“I am so sick of grey areas.”
It has become a pattern over the years for Girls to follow up plot-moving episodes with a placeholder that focus squarely on Hannah. Being the final season, ‘American Bitch’ is likely to be the last of its kind and is one of Lena Dunham’s most impressive standalone episodes and the most sharply written of the season thus far.
Matthew Rhys is a fantastic scene partner for Dunham, embodying the character of Chuck Palmer, a prolific, high successful novelist that Hannah has publicly slandered for procuring non-consensual blowjobs from his adoring fans. Though several similar articles have also made their way online, Chuck specifically seeks out Hannah and invites her to his home because her writing is the most thoughtful and considered piece, imbued with enough humour that it is highly persuasive.
Hannah arrives at Chuck’s home prepared to defend her words and as a viewer, our natural instinct is to side with her and against the accused. This is somewhat reinforced when Chuck tries to undermine Hannah’s article and discredit the accounts of the four women who shared their stories, however, Chuck has a kind of disgruntled charisma and a natural ability to weave stories of his own. From his point of view, these women attend his book tours, vying for his attention and any sexual encounters born from that have been consensual. Hannah questions Chuck’s motivations to defend his character to an unknown writer and again he compliments her literary prowess, then shares his fear that his own daughter could one day find the article online and be just as influenced by it as he was.
Their discussion morphs from one of consent to an abuse of power as Hannah shares her own story of when an older male figure she admired (her fifth-grade English teacher) used to praise her in class, rub her shoulders and touch her hair. She tells Chuck that at the time she didn’t mind, because she felt special that her talent was being recognised. The anecdote comes to a powerful close as Hannah recounts her run-in with a former classmate where she brought up their English teacher who practically molested her. He tersely replied, “That’s a very serious accusation, Hannah”, causing her to be transported back to her eleven-year-old self, because “that shit doesn’t go away”.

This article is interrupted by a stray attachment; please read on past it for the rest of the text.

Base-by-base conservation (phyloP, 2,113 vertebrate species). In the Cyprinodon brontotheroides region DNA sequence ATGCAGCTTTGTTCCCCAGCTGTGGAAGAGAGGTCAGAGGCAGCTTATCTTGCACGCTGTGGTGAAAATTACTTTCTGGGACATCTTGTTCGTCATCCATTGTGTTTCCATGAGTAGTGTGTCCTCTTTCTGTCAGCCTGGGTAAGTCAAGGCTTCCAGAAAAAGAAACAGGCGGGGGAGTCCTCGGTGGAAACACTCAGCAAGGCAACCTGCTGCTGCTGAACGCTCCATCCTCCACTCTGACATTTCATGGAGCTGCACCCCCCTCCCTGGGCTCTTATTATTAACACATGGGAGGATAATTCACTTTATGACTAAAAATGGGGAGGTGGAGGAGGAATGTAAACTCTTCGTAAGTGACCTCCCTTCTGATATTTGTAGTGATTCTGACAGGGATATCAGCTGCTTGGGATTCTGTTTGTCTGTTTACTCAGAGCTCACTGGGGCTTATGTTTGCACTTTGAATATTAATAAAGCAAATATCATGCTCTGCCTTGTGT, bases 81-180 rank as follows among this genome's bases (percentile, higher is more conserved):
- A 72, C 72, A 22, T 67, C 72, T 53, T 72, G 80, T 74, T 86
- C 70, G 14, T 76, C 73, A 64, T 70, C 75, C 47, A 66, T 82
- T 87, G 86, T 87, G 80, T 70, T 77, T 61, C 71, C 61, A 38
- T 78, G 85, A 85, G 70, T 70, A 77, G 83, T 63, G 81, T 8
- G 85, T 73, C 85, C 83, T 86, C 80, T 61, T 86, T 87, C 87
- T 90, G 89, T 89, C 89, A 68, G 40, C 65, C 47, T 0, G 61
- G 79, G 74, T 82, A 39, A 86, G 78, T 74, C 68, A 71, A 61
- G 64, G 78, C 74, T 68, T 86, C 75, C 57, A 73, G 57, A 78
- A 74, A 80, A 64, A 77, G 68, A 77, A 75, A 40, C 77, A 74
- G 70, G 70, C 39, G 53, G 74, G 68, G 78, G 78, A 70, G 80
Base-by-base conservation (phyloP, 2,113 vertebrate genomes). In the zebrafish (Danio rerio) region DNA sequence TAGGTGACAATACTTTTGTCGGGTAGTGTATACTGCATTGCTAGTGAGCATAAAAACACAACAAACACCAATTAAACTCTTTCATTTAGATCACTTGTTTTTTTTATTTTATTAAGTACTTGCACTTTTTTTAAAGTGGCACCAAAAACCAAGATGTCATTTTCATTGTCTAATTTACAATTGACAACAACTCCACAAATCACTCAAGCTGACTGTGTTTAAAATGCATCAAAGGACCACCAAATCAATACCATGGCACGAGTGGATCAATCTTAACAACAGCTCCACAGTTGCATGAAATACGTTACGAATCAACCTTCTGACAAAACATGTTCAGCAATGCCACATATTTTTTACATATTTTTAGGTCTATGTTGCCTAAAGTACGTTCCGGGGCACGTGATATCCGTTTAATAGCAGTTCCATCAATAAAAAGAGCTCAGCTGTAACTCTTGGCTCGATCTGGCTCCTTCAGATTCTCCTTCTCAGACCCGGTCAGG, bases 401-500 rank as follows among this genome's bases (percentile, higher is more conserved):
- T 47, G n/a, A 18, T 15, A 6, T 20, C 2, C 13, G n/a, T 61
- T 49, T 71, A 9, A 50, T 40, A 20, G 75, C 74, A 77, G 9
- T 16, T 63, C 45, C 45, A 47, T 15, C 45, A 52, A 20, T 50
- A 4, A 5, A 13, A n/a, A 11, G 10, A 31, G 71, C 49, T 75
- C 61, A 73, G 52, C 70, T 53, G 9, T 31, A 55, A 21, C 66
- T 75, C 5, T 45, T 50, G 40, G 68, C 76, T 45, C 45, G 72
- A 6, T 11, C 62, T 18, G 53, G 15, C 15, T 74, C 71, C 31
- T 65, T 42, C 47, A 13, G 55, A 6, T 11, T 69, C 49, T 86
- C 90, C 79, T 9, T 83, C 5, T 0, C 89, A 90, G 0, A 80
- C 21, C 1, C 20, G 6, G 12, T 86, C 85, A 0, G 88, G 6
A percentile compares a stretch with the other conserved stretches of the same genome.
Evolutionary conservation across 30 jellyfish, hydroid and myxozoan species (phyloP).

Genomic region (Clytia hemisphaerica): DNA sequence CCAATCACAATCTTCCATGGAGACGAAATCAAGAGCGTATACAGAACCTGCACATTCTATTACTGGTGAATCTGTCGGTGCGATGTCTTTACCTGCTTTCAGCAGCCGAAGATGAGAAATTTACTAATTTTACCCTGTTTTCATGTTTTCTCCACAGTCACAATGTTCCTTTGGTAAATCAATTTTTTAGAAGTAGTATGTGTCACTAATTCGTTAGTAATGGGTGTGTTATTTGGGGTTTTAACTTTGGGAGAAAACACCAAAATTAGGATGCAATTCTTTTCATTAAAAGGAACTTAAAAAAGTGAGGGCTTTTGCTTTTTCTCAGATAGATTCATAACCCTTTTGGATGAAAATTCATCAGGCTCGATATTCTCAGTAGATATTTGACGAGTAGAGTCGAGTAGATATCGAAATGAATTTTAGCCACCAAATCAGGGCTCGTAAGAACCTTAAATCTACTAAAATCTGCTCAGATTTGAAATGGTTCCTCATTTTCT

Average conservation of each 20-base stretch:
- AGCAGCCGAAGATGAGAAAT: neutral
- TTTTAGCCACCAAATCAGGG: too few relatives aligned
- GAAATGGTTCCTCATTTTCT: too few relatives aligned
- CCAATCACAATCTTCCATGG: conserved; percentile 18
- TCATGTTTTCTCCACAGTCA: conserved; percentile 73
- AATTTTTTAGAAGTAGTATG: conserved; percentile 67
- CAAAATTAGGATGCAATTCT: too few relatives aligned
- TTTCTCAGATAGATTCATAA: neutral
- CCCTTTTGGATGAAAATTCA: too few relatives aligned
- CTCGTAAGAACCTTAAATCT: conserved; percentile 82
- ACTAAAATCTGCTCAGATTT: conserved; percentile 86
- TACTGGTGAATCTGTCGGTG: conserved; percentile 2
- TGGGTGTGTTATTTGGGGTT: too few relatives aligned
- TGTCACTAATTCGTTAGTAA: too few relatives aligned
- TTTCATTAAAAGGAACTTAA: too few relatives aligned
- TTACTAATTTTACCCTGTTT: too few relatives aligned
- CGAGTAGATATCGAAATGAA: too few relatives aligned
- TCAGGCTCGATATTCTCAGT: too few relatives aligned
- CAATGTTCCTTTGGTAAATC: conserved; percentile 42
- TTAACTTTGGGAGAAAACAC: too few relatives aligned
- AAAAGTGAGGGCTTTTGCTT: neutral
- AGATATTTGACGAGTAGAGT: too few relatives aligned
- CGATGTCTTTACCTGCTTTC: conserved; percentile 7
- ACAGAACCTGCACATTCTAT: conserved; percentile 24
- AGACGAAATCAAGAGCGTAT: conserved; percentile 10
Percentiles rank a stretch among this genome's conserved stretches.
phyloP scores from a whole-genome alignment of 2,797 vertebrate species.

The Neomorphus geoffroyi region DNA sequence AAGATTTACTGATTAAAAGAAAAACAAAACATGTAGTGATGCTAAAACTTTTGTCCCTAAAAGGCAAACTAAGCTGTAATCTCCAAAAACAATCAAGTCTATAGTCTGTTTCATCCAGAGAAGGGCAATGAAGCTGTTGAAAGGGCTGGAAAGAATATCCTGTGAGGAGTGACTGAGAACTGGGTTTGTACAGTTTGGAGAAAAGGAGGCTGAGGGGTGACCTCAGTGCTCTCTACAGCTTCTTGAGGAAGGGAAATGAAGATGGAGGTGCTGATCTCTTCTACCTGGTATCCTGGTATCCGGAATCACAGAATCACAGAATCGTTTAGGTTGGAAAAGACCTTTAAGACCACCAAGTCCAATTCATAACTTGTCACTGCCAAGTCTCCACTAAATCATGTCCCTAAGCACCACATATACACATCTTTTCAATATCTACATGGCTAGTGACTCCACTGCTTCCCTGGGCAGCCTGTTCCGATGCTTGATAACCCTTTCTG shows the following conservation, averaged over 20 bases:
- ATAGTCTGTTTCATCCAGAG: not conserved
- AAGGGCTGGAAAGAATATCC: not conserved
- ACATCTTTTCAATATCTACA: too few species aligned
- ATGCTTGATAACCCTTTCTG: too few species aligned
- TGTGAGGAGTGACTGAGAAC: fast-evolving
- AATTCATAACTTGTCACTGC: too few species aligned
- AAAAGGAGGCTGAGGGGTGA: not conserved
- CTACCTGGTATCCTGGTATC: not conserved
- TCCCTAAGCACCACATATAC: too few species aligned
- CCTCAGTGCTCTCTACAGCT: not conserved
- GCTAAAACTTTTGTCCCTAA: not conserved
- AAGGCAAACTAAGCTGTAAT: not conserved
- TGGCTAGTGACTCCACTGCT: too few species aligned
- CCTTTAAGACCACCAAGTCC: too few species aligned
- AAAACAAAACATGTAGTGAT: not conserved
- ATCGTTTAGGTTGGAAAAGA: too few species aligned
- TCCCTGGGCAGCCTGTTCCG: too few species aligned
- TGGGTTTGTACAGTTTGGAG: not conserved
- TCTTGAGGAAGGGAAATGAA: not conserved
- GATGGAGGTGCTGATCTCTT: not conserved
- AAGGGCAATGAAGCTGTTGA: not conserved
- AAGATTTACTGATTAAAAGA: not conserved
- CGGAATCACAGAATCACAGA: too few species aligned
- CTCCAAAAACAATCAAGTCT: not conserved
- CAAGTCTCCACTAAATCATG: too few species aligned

This frank discussion prompts Chuck to read a new piece of work to Hannah, one that he wrote after his encounter with one of the women Hannah talks about in her article. In this thinly veiled piece of fiction, he reveals that he attempted to get to know her, but was shut down in favour of simply having sex. Chuck admits to Hannah that he is guilty of “not getting to the heart of [her] story” and wanting to rectify that with Hannah in the hope that he can understand a woman on more than a surface level. Matthew Rhys completely sells it and our initial impressions of him are challenged.
The entire episode is a brilliant commentary on power imbalances and as the story unfolds solely in the space of Chuck’s lavish New York Apartment, the power dynamics shift between Hannah and Chuck in a highly nuanced way. ‘American Bitch’ also happens to be damn funny, with Hannah’s wry observations as razor-sharp as ever. Hannah is ultimately disappointed by Chuck Palmer, only to then have another rug pulled out from underneath her as she becomes privy to the genuine love he appears to have for his daughter, despite his complete inability to relate to women in a way that isn’t sexual.
The episode closes with yet another stellar song choice – Rhianna’s “Desperado”, and while it doesn’t resonate thematically with ‘American Bitch’, the image of Hannah stepping out of Chuck’s apartment building as a dozen women slowly pour inside is practically chilling.
THE REEL SCORE: 9/10